The rising popularity of Thunderbolt 3, coupled with the emergence of NVMe SSDs in the compact M.2 form-factor, has enabled a new class of portable bus-powered high-performance flash storage devices. Samsung is launching their first Thunderbolt 3 SSD, the Portable SSD X5, today. Unlike the recent crop of affordable TB3 SSDs that use a PCIe 3.0 x2 NVMe SSD with a Phison controller, Samsung has gone in for a premium solution. The X5 places an OEM version of their 970 EVO NVMe SSD (3D TLC V-NAND and the Phoenix SSD controller) behind an Alpine Ridge Thunderbolt 3 to PCIe bridge. The X5 is available in three capacities – 500GB, 1TB, and 2TB, at prices ranging from 70c/GB to 80c/GB. Samsung sampled us the 1TB version for evaluation.
The Samsung Portable SSD X5 is a 119mm x 62mm x 19.7mm external SSD. It features a bright red underside and a dark grey chassis, and is fully made of magnesium. Coming in at 150g, it is considerably heavier than the Patriot Evlvr (88g) and the TEKQ Rapide (135g). The main contributor to this heft is the solid internal heat sink. The X5 sports a single Thunderbolt 3 interface for both power and data. The port is enabled by the Intel JHL6340 Thunderbolt 3 Controller – note that this belongs to the Alpine Ridge family, and hence, works only with Thunderbolt 3 Type-C ports.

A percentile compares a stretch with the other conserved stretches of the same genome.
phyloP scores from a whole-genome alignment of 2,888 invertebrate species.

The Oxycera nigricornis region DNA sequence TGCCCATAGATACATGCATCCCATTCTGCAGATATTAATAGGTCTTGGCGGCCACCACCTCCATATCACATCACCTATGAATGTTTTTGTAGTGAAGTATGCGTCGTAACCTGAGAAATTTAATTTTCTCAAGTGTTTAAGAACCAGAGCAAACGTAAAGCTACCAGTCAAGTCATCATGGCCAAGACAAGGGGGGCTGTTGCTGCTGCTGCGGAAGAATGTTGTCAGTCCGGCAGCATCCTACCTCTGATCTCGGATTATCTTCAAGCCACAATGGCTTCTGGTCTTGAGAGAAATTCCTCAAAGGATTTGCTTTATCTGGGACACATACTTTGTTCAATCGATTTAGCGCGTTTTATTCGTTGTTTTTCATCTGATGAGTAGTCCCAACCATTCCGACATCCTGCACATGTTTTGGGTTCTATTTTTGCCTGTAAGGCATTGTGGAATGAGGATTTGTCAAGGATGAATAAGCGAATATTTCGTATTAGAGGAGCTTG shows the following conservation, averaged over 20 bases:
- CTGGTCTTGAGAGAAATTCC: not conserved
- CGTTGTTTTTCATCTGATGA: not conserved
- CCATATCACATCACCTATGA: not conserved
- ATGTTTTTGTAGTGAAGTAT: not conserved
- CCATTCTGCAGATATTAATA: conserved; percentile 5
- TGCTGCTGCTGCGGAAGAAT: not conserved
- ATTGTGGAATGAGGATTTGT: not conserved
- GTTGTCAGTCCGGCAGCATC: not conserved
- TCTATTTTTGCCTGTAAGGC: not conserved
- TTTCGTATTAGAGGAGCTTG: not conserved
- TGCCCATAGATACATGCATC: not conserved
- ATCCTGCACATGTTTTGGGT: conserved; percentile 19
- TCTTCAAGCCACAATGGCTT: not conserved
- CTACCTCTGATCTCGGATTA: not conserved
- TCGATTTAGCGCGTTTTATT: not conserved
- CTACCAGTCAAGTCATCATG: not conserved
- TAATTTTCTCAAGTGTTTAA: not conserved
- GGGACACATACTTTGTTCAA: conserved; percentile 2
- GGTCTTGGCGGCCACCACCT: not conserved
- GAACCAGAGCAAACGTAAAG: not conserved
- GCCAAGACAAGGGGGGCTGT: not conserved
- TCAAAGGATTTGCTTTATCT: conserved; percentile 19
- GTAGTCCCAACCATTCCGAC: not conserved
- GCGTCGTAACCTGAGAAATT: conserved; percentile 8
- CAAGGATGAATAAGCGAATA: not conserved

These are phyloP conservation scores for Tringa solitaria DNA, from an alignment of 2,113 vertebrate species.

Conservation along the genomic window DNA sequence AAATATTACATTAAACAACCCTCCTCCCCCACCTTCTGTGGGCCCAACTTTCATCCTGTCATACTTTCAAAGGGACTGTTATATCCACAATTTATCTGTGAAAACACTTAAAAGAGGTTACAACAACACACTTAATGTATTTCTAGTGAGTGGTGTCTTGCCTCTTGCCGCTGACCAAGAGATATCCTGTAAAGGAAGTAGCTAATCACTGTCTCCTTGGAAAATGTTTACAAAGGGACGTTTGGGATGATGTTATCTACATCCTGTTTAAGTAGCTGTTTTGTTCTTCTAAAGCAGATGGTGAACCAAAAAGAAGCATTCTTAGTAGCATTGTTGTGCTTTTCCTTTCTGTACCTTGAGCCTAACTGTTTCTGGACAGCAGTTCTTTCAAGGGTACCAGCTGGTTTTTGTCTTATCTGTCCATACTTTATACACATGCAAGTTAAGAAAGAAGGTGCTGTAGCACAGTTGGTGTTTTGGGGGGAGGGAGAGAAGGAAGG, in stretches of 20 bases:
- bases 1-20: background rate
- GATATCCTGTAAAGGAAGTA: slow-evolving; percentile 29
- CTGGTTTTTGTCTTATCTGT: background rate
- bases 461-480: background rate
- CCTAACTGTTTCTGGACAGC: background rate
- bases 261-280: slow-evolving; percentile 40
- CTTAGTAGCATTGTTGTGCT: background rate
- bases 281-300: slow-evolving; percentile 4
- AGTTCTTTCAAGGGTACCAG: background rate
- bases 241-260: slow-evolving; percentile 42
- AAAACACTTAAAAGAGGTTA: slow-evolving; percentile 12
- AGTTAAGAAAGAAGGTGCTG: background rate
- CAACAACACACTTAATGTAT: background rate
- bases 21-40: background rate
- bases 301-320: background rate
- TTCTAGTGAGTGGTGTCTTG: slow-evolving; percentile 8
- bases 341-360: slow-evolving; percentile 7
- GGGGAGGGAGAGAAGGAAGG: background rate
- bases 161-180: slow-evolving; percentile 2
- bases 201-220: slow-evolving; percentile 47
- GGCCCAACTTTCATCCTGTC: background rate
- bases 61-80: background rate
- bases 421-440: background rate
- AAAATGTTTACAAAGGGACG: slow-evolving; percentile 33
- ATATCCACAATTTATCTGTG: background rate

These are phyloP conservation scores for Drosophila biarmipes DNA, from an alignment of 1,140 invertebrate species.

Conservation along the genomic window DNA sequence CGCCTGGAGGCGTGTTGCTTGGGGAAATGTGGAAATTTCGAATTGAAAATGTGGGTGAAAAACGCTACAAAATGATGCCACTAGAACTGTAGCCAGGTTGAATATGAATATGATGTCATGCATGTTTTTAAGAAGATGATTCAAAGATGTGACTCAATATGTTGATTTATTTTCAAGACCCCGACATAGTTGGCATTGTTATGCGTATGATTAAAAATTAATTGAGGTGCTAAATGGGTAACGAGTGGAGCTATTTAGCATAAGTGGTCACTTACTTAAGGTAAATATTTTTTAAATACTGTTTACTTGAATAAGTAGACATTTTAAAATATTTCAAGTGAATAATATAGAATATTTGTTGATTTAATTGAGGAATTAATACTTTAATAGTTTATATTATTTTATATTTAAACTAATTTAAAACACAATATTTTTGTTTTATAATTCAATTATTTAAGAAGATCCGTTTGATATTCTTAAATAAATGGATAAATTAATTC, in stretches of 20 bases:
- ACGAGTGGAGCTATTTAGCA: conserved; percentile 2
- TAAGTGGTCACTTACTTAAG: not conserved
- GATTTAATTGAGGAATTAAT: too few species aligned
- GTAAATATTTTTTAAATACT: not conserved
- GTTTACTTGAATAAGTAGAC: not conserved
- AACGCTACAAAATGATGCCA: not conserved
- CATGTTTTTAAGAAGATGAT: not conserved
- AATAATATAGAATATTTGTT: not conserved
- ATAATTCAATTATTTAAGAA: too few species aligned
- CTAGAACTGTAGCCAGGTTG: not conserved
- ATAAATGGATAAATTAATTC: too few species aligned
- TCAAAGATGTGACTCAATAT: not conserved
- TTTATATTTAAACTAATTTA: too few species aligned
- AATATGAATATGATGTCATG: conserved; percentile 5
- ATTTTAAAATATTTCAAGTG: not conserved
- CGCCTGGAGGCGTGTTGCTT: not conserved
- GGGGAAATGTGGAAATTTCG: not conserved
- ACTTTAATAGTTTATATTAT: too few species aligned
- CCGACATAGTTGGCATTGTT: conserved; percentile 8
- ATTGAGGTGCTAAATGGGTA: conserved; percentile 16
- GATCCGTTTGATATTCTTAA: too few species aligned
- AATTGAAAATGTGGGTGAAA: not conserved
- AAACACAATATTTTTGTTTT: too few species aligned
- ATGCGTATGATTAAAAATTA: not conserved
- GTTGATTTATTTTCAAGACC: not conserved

The gallery below provides a closer look at some of the internal components. On the underside of the chassis, we find thermal pads for the Thunderbolt 3 controller and other components of the main board. On the other side, we have the heavy heat sink kept in place with appropriately positioned standoffs that are part of the top frame die-cast, along with a plastic frame that goes around the perimeter of the metal piece. There are thermal pads that take the heat away from the internal SSD and transfer it to the heat sink. The main board’s PCIe 3.0 x4 connector is used to interface with the Samsung MZBLB1T0HALR, a minor variant of the Samsung 970 EVO. The controller on the SSD (Phoenix) is the same as the 970 EVO.